Director Danny Boyle does a superb job with the direction by emphasizing on the imagination of a child. Starting off with a scene of a house being created shows Boyle's energetic, fluid direction as well as unique compositions to display the film's location and setting. Boyle always kept the camera on the boy to give the audience a point of view of the boy while creating a world around him. The robbery scene shows Boyle's genius in creating a scene that is energetic while maintaining its sense of imagination as it's told from a child's perspective. In many ways, it's a family film that's unconventional but with a strong message about miracles and faith that's wonderfully told by Danny Boyle.

Cinematographer Anthony Dod Mantle does a spectacular job with the film's look and camera angles as he maintains the colorful look of the suburban location near Manchester and other cities. Mantle's work is very different from his usual, hand-held, grainy, loose camera work for something more straightforward yet have the kind of energy and unique compositions that Boyle wanted. Editor Chris Gill does a great job with the editing with the use of rhythmic jump-cuts, wipe-transitions, and other cutting styles to maintain its sense of energy and imaginative tone for the film. Production designer Mark Tildesley along with set decorator Michelle Day and art directors Mark Digby and Denis Schnegg do an excellent job with the look of Damian's cardboard train and playhouse, the home that he lives in and the places he goes to.

Costume designer Susannah Buxton does a fine job with the costumes from the school uniforms the boys wear to the casual clothing that everyone else wears. Visual effects supervisors Peter Bach and Adam Gascoyne do great work in the visual effects look of the star above the sky, the creation of the houses, and other effects to emphasize on the film's imagination. Sound editor Glenn Freemantle does brilliant work with the film's sound to capture the energy of the robbery, the atmosphere of kids playing, and the imaginative world of Damian. Music composer John Murphy creates a light-hearted score filled with somber melodies and arrangements to emphasize on the film's innocence. Along with music from Feeder, Muse, the Clash, and traditional music for the film's varied, energetic moments and innocent scenes.

The casting by Beverley Keogh and Gail Stevens is wonderful with small appearances from Enzo Clienti as St. Francis, Alun Armstrong as St. Peter, Nasser Memarzia as St. Joseph, Mark Chatterman as the school headmaster, screenwriter Frank Cottrell Bryce as the theater teacher, and renowned British actor Leslie Phillips as himself in a commercial for the Euro conversion as he's joined by Page 3 model Jo Hicks. Other notable small performances from Jane Hogarth as Damian and Anthony's mother, Pearce Quigley as a community policeman, and Christopher Fulford as the robber are memorable as is Daisy Donovan as Dorothy, the woman who would become Ronnie's new girlfriend much to Damian's excitement and Anthony's suspicions. Veteran actor James Nesbitt does an excellent job as the widowed father who is trying to give his sons a better life while starting anew only to deal with a robbery where his emotions and pride gets the best of him.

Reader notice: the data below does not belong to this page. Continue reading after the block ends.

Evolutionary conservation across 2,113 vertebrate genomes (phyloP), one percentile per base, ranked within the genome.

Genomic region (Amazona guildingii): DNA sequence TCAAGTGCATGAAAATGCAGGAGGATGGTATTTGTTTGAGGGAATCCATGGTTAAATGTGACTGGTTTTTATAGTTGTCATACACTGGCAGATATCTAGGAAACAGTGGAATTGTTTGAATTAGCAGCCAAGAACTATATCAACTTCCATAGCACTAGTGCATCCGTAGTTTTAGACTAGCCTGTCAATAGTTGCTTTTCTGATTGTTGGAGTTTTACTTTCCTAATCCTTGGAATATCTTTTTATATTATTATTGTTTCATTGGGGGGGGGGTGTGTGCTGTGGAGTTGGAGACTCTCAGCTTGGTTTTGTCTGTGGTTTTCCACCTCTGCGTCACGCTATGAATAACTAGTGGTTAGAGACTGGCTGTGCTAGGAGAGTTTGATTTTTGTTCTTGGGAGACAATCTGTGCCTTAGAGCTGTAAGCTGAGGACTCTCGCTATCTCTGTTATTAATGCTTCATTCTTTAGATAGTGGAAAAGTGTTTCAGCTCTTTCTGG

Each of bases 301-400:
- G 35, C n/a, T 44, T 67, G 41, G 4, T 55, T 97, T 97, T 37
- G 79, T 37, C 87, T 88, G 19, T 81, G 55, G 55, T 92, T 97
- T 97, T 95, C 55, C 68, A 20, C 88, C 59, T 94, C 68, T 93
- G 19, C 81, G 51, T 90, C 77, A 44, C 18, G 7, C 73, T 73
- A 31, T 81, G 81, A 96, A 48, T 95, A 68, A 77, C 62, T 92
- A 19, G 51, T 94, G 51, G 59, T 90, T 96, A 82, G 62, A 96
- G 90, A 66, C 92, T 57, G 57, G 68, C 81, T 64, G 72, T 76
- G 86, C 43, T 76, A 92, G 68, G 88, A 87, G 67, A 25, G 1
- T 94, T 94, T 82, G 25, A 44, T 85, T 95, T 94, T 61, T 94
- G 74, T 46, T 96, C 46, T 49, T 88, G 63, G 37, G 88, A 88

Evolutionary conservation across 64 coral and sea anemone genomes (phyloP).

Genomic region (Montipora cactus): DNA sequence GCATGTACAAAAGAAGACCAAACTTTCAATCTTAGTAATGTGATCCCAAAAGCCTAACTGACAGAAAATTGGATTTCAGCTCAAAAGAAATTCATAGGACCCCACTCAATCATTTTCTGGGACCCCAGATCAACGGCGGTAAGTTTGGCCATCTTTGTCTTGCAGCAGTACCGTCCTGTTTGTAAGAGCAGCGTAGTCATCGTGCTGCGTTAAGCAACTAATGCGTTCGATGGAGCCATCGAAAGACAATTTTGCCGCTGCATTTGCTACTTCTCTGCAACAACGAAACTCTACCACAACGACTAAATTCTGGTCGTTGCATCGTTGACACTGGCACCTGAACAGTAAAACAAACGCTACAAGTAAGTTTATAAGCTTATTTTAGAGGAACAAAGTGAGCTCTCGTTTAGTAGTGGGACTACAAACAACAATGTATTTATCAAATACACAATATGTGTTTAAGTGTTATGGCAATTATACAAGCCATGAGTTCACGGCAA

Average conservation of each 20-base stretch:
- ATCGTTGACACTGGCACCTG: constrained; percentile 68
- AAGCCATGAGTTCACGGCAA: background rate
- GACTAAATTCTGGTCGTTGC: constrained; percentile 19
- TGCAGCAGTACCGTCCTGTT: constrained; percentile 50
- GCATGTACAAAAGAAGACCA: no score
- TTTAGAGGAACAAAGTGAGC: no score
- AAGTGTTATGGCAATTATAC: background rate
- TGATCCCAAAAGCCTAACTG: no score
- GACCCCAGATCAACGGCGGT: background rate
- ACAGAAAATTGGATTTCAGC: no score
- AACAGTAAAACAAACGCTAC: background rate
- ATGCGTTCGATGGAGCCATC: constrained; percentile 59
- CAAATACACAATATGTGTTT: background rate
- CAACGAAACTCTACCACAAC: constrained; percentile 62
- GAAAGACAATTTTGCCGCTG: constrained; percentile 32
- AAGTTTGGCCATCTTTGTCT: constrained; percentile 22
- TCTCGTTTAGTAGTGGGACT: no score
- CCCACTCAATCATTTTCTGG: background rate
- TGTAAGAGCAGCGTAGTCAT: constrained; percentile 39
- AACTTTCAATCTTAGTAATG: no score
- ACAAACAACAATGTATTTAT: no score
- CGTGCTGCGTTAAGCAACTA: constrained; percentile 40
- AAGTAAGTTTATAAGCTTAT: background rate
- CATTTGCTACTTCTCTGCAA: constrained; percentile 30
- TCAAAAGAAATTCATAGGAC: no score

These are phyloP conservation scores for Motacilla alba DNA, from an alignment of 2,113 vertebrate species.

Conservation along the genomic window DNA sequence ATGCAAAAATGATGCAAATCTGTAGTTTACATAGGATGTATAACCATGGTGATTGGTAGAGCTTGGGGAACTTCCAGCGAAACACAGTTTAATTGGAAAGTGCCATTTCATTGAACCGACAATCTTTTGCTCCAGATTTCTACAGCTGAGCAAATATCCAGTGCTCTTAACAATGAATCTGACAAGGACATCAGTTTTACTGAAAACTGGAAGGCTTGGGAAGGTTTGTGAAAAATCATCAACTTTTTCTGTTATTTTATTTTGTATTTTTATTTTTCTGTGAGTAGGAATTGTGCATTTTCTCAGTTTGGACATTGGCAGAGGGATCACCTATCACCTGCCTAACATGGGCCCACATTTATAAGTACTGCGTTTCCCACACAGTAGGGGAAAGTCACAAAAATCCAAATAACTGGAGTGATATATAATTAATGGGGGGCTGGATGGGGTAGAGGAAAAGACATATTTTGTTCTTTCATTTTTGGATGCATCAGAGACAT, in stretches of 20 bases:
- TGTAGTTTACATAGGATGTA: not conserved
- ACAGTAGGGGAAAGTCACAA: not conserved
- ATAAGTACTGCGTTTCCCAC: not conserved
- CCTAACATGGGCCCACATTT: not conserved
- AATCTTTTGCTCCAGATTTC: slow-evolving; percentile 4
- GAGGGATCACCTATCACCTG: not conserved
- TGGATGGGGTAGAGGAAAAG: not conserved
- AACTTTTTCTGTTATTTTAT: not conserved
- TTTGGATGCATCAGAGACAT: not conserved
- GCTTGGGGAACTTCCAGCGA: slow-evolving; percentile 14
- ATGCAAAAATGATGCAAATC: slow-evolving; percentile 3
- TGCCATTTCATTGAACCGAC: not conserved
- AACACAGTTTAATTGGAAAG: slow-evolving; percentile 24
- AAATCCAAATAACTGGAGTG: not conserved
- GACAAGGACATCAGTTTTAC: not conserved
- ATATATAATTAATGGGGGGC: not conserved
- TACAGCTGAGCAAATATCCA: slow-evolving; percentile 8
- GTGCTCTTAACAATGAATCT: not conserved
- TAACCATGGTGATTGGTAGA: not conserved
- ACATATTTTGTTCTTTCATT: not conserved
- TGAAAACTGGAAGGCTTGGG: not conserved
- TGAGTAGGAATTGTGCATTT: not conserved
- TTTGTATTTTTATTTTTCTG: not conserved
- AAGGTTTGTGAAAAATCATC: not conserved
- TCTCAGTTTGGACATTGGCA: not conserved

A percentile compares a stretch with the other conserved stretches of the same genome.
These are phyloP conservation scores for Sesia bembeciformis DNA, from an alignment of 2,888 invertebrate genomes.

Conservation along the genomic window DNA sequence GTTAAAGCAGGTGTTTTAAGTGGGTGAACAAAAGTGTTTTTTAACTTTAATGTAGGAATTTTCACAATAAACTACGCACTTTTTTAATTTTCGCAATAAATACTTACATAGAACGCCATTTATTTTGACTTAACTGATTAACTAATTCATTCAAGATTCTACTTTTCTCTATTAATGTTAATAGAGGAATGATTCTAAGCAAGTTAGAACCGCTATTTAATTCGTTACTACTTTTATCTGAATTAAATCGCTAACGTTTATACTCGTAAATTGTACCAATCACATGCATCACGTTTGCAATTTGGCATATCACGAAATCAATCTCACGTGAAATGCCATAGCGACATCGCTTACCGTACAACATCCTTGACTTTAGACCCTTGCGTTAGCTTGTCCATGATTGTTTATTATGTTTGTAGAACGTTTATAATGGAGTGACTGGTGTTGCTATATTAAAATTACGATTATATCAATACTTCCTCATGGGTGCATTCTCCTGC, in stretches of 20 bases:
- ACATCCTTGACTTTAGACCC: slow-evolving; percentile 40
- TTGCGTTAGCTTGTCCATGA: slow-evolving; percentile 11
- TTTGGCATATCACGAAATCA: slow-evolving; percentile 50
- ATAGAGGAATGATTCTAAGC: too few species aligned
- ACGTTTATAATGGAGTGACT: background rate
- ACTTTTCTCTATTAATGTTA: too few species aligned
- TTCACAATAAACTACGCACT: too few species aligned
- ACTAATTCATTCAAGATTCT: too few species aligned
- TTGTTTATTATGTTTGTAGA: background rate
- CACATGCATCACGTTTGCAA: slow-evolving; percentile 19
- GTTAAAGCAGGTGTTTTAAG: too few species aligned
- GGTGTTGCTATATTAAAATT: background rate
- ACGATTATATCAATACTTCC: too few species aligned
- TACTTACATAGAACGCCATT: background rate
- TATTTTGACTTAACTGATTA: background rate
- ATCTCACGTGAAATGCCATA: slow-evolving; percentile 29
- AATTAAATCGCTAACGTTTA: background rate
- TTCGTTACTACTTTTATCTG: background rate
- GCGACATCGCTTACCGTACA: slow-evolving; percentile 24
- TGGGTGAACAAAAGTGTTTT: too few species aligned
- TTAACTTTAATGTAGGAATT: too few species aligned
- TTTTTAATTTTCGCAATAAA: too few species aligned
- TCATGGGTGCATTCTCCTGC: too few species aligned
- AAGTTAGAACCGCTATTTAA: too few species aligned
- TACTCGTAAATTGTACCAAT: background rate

Lewis McGibbon is great as Anthony, the older brother who just wants the money for his own reasons yet is really hiding the pain of his mother's death as he tries to deal with his younger brother's fascination with saints. Finally, there's Alex Etel as Damian who delivers a superb performance as a boy believing in saints. Etel's performance really captures the film's sense of imagination as it's done with such wonderment and curiosity that it's a true, natural performance. Etel's performance is really the soul of the film that manages to keep the audience engaged into the story and his development while maintaining his sense of faith.

While the film may not be as gritty as Trainspotting or Slumdog Millionaire, Millions is still a captivating film from Danny Boyle with help from writer Frank Cottrell Boyce. While some might not enjoy the film's sentimental tone and religious message, it's a film that is still inspiring and has something to say that is relevant to audiences. While it's not a conventional family film, it's one that doesn't cheapen itself into mush or any kind of family film hijinks. In the end, Millions is an inspiring, hopeful, and powerful film from director Danny Boyle and writer Frank Cottrell Boyce.

© thevoid99 2010